ACLU Secures Release of U.S. Resident Unlawfully Detained Under Patriot Act
NEW YORK — Adham Hassoun, a long-time U.S. resident unlawfully detained by the Trump administration under a never-before-used provision of the USA Patriot Act, is now a free man. Under a confidential court agreement, the U.S. government has released him to an undisclosed country.
A federal court last month ordered Hassoun’s release in response to a habeas challenge filed by the American Civil Liberties Union, the Immigrants’ Rights Clinic at the University of Chicago Law School, and the Roderick & Solange MacArthur Justice Center. Hassoun was held illegally by the government for more than 17 months without charge or trial.
“Mr. Hassoun was the first person to be unlawfully detained under the Patriot Act. This court victory makes clear he should be the last,” said Jonathan Hafetz, ACLU senior staff attorney. “Our client’s freedom is a victory for the rule of law, and reaffirms that the government does not have unreviewable powers to lock someone up without due process. But this entire case has been a travesty, as well as an abuse of a power that the government never should have had in the first place. That the government was able to hold Mr. Hassoun for over 17 months without charge or trial, on the basis of false allegations that the government itself refused to defend in court, is chilling.”
Hassoun completed a 15-year criminal sentence, reduced by two years for good behavior, and was then transferred to immigration custody, in 2017. The government claimed it had to keep Hassoun locked up because he was a threat to national security, but it never filed criminal charges against him or produced any credible evidence to support its allegations.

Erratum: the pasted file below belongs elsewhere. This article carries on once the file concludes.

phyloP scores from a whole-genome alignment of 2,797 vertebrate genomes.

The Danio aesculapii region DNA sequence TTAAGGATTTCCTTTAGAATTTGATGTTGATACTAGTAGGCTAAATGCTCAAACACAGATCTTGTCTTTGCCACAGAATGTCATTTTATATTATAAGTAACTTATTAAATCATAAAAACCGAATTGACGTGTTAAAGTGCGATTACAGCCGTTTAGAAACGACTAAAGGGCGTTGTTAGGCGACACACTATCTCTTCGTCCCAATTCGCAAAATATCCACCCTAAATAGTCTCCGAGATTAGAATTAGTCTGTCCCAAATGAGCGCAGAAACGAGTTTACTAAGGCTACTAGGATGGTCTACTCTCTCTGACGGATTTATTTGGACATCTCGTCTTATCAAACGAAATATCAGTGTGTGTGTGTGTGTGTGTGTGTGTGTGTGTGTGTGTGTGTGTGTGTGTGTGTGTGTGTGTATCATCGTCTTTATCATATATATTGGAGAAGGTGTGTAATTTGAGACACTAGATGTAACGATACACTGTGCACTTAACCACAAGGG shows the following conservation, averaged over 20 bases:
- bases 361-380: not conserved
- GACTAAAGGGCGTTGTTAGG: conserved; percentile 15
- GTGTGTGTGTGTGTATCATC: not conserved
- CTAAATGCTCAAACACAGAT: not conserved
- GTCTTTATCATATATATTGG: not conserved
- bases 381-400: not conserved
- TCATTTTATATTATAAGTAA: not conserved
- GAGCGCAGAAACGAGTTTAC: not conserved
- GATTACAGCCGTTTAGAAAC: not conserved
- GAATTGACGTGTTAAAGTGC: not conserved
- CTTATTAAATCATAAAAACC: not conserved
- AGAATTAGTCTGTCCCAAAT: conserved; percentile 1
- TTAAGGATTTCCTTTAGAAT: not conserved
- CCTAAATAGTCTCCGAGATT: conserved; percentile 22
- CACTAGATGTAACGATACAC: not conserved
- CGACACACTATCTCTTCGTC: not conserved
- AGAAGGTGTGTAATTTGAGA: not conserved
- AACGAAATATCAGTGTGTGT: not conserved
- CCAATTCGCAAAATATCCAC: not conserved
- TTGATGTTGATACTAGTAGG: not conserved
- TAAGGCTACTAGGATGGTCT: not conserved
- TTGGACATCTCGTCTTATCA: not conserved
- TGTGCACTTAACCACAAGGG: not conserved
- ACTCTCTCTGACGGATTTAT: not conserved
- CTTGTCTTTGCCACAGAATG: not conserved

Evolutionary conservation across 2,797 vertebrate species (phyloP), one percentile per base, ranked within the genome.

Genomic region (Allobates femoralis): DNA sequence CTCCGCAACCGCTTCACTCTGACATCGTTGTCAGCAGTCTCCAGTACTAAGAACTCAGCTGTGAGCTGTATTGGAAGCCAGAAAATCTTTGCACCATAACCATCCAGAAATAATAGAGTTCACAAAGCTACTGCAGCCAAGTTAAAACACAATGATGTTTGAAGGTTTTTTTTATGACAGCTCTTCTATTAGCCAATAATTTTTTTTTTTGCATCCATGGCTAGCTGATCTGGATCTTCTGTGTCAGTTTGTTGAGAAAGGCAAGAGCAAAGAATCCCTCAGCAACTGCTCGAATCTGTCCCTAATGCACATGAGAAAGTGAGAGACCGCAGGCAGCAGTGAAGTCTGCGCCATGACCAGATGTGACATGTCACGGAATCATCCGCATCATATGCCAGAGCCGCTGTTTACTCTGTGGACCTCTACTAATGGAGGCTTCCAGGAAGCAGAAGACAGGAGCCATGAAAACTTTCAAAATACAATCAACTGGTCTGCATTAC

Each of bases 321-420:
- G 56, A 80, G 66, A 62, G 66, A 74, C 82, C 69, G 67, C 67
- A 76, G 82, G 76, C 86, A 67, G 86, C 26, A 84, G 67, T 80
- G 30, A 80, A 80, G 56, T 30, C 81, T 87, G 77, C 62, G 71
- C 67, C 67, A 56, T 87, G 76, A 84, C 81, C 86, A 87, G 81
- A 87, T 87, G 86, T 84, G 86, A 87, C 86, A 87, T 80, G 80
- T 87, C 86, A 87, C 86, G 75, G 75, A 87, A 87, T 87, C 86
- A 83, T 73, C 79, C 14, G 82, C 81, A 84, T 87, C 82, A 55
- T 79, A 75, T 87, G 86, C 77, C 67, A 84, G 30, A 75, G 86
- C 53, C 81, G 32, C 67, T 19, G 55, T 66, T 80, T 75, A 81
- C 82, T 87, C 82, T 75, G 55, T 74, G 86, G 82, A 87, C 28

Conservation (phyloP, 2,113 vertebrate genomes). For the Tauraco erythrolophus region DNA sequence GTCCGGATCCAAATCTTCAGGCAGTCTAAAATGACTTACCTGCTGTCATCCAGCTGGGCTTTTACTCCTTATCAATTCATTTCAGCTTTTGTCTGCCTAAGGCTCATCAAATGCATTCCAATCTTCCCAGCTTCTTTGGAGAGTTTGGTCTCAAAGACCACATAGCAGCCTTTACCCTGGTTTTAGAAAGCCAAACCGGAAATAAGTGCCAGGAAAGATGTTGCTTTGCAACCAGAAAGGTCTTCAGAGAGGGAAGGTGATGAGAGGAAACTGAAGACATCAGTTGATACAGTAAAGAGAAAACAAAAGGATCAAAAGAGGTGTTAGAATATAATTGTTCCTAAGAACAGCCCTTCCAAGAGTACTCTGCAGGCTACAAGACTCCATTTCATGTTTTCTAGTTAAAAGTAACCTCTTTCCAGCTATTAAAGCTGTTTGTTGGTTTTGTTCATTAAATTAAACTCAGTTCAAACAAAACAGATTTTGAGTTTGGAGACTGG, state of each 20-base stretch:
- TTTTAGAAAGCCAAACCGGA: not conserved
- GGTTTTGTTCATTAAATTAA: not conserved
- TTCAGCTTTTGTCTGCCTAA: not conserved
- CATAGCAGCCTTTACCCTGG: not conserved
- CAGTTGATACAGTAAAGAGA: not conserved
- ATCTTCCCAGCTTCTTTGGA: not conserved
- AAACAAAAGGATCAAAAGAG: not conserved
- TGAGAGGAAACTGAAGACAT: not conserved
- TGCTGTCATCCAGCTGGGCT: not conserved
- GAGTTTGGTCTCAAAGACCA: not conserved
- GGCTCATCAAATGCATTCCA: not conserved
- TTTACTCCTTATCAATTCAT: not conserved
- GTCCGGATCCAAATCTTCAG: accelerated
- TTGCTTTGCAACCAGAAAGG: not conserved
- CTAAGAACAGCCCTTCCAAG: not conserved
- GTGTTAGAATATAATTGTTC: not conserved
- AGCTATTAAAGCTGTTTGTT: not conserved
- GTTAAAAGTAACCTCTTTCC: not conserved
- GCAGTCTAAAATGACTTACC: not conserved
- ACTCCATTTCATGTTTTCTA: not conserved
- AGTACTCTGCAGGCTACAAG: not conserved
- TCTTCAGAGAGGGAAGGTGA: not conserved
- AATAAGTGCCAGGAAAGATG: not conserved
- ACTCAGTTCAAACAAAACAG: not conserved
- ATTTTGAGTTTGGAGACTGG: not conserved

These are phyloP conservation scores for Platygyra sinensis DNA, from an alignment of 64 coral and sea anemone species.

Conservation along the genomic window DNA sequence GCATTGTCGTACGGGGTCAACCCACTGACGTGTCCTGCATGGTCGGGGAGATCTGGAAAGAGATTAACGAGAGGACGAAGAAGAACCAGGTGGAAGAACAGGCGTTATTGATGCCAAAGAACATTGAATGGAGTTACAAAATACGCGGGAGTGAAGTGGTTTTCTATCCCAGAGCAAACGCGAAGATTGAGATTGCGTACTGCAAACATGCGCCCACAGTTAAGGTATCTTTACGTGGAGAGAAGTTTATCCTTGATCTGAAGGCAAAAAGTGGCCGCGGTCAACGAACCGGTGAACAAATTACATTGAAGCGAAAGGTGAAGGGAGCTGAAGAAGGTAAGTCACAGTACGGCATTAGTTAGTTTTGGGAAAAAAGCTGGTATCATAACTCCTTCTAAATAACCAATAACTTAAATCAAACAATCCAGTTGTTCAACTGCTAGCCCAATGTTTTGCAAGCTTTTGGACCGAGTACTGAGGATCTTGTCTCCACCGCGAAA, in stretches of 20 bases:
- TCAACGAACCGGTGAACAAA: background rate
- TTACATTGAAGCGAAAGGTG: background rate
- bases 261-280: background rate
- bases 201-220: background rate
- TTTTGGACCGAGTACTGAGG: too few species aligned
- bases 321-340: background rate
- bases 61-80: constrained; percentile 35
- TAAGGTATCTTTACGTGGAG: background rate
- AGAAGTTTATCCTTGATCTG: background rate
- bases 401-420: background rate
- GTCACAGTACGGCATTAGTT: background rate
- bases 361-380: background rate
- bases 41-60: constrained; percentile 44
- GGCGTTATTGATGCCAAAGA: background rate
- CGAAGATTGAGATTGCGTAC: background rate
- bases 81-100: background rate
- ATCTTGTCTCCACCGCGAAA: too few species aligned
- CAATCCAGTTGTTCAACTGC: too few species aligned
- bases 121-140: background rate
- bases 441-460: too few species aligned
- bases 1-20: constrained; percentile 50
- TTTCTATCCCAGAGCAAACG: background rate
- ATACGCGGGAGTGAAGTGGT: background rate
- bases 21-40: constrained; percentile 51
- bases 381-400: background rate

“Mr. Hassoun’s case shows precisely why the government should not have the authority to indefinitely detain anyone without robust judicial review,” said Nicole Hallett, one of Hassoun’s attorneys and director of the Immigrants’ Rights Clinic at the University of Chicago Law School.
Invoking a rarely used immigration regulation and a never-before-used provision of the USA Patriot Act, the government argued that it could detain Hassoun forever simply because an executive-branch official had deemed him a “danger to national security.” Hassoun’s legal team argued that the government could not use either the regulation or the Patriot Act to circumvent the constitutional right to due process.
The court struck down the immigration regulation as a legal nullity. It then ordered the government to prove that Hassoun’s detention under the Patriot Act was justified.
“Mr. Hassoun has finally regained his freedom years after completing his criminal sentence, but every day of his detention under the PATRIOT Act has been an injustice,” said Jonathan Manes of the MacArthur Justice Center at Northwestern Pritzker School of Law. “Mr. Hassoun was detained for 17 months based on lies from jailhouse informants desperate to avoid deportation. The government’s claim that it could imprison Mr. Hassoun indefinitely without any court looking into the facts is both deeply authoritarian and fundamentally unconstitutional. This case shows exactly why the government cannot have the power to lock people up unilaterally, without a fair trial, in the name of national security.”
In late June, the government admitted that it could not prove its case, and the court ordered Hassoun released from custody. Despite the government’s rare admission and the court’s order, the government asked two appellate courts to keep Hassoun locked up without charge or trial while it took legal appeals in the case. Those requests are now moot due to Hassoun’s release to a foreign country. However, Hassoun’s motion for sanctions against the government for hiding and destroying evidence of his innocence remains pending before the district court.
More information about the case is here: https://www.aclu.org/cases/hassoun-v-searls-challenge-unlawful-indefinite-detention.
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